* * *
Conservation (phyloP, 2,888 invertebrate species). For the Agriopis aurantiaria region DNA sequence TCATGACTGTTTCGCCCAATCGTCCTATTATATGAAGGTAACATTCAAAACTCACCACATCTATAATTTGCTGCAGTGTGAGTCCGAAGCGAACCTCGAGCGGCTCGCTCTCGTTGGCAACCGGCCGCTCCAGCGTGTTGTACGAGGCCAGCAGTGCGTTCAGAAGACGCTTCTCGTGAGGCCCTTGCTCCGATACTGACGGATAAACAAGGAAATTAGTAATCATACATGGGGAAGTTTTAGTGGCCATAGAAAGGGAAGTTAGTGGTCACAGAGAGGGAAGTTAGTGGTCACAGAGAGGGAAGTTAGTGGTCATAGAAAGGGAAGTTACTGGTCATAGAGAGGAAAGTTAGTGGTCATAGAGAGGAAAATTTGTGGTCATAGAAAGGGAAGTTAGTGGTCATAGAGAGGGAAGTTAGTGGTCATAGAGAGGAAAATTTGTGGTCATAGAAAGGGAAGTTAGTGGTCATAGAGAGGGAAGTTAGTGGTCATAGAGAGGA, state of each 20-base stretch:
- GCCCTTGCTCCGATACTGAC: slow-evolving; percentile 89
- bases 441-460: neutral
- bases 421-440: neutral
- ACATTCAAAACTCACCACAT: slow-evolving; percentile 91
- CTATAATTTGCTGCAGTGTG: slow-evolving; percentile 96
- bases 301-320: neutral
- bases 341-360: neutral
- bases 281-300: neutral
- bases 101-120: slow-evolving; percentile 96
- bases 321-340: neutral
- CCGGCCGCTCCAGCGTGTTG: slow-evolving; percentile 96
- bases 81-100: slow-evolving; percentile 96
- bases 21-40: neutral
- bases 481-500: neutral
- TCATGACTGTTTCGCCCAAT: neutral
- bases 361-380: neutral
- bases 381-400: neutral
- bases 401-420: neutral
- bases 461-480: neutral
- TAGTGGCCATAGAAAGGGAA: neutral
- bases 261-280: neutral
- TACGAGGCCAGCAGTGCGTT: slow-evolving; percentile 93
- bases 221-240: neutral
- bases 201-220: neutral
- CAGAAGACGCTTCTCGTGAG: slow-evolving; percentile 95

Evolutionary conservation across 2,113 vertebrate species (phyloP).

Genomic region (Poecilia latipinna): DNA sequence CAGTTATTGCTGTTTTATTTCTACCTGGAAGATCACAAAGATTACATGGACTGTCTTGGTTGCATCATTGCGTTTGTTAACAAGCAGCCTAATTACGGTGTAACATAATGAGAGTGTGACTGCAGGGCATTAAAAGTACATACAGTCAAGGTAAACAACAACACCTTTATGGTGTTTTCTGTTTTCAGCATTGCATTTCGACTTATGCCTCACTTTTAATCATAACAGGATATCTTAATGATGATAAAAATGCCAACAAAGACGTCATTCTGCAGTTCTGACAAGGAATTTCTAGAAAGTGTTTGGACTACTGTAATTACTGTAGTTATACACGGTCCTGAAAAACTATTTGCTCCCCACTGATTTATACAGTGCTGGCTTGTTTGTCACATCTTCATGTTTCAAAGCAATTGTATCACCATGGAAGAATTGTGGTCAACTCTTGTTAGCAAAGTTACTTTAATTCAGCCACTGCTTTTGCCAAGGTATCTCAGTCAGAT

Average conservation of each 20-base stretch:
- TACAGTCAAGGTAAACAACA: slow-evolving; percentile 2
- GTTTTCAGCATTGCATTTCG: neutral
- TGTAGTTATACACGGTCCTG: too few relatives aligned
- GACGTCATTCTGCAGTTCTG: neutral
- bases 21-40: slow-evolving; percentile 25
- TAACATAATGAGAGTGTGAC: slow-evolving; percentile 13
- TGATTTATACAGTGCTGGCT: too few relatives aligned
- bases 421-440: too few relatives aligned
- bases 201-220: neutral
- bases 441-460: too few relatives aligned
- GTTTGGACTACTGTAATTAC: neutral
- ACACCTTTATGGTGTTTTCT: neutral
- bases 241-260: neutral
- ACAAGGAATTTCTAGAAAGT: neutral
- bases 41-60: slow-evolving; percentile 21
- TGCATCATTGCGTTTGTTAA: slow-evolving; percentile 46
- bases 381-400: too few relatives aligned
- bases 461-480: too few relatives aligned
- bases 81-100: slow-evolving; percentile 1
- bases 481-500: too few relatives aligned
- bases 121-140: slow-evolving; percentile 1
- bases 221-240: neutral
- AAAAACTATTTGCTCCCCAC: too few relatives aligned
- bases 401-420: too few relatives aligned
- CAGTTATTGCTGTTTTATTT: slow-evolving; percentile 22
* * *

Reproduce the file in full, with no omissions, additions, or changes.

Conservation (phyloP, 2,888 invertebrate species). For the Agriopis aurantiaria region DNA sequence TCATGACTGTTTCGCCCAATCGTCCTATTATATGAAGGTAACATTCAAAACTCACCACATCTATAATTTGCTGCAGTGTGAGTCCGAAGCGAACCTCGAGCGGCTCGCTCTCGTTGGCAACCGGCCGCTCCAGCGTGTTGTACGAGGCCAGCAGTGCGTTCAGAAGACGCTTCTCGTGAGGCCCTTGCTCCGATACTGACGGATAAACAAGGAAATTAGTAATCATACATGGGGAAGTTTTAGTGGCCATAGAAAGGGAAGTTAGTGGTCACAGAGAGGGAAGTTAGTGGTCACAGAGAGGGAAGTTAGTGGTCATAGAAAGGGAAGTTACTGGTCATAGAGAGGAAAGTTAGTGGTCATAGAGAGGAAAATTTGTGGTCATAGAAAGGGAAGTTAGTGGTCATAGAGAGGGAAGTTAGTGGTCATAGAGAGGAAAATTTGTGGTCATAGAAAGGGAAGTTAGTGGTCATAGAGAGGGAAGTTAGTGGTCATAGAGAGGA, state of each 20-base stretch:
- GCCCTTGCTCCGATACTGAC: slow-evolving; percentile 89
- bases 441-460: neutral
- bases 421-440: neutral
- ACATTCAAAACTCACCACAT: slow-evolving; percentile 91
- CTATAATTTGCTGCAGTGTG: slow-evolving; percentile 96
- bases 301-320: neutral
- bases 341-360: neutral
- bases 281-300: neutral
- bases 101-120: slow-evolving; percentile 96
- bases 321-340: neutral
- CCGGCCGCTCCAGCGTGTTG: slow-evolving; percentile 96
- bases 81-100: slow-evolving; percentile 96
- bases 21-40: neutral
- bases 481-500: neutral
- TCATGACTGTTTCGCCCAAT: neutral
- bases 361-380: neutral
- bases 381-400: neutral
- bases 401-420: neutral
- bases 461-480: neutral
- TAGTGGCCATAGAAAGGGAA: neutral
- bases 261-280: neutral
- TACGAGGCCAGCAGTGCGTT: slow-evolving; percentile 93
- bases 221-240: neutral
- bases 201-220: neutral
- CAGAAGACGCTTCTCGTGAG: slow-evolving; percentile 95

Evolutionary conservation across 2,113 vertebrate species (phyloP).

Genomic region (Poecilia latipinna): DNA sequence CAGTTATTGCTGTTTTATTTCTACCTGGAAGATCACAAAGATTACATGGACTGTCTTGGTTGCATCATTGCGTTTGTTAACAAGCAGCCTAATTACGGTGTAACATAATGAGAGTGTGACTGCAGGGCATTAAAAGTACATACAGTCAAGGTAAACAACAACACCTTTATGGTGTTTTCTGTTTTCAGCATTGCATTTCGACTTATGCCTCACTTTTAATCATAACAGGATATCTTAATGATGATAAAAATGCCAACAAAGACGTCATTCTGCAGTTCTGACAAGGAATTTCTAGAAAGTGTTTGGACTACTGTAATTACTGTAGTTATACACGGTCCTGAAAAACTATTTGCTCCCCACTGATTTATACAGTGCTGGCTTGTTTGTCACATCTTCATGTTTCAAAGCAATTGTATCACCATGGAAGAATTGTGGTCAACTCTTGTTAGCAAAGTTACTTTAATTCAGCCACTGCTTTTGCCAAGGTATCTCAGTCAGAT

Average conservation of each 20-base stretch:
- TACAGTCAAGGTAAACAACA: slow-evolving; percentile 2
- GTTTTCAGCATTGCATTTCG: neutral
- TGTAGTTATACACGGTCCTG: too few relatives aligned
- GACGTCATTCTGCAGTTCTG: neutral
- bases 21-40: slow-evolving; percentile 25
- TAACATAATGAGAGTGTGAC: slow-evolving; percentile 13
- TGATTTATACAGTGCTGGCT: too few relatives aligned
- bases 421-440: too few relatives aligned
- bases 201-220: neutral
- bases 441-460: too few relatives aligned
- GTTTGGACTACTGTAATTAC: neutral
- ACACCTTTATGGTGTTTTCT: neutral
- bases 241-260: neutral
- ACAAGGAATTTCTAGAAAGT: neutral
- bases 41-60: slow-evolving; percentile 21
- TGCATCATTGCGTTTGTTAA: slow-evolving; percentile 46
- bases 381-400: too few relatives aligned
- bases 461-480: too few relatives aligned
- bases 81-100: slow-evolving; percentile 1
- bases 481-500: too few relatives aligned
- bases 121-140: slow-evolving; percentile 1
- bases 221-240: neutral
- AAAAACTATTTGCTCCCCAC: too few relatives aligned
- bases 401-420: too few relatives aligned
- CAGTTATTGCTGTTTTATTT: slow-evolving; percentile 22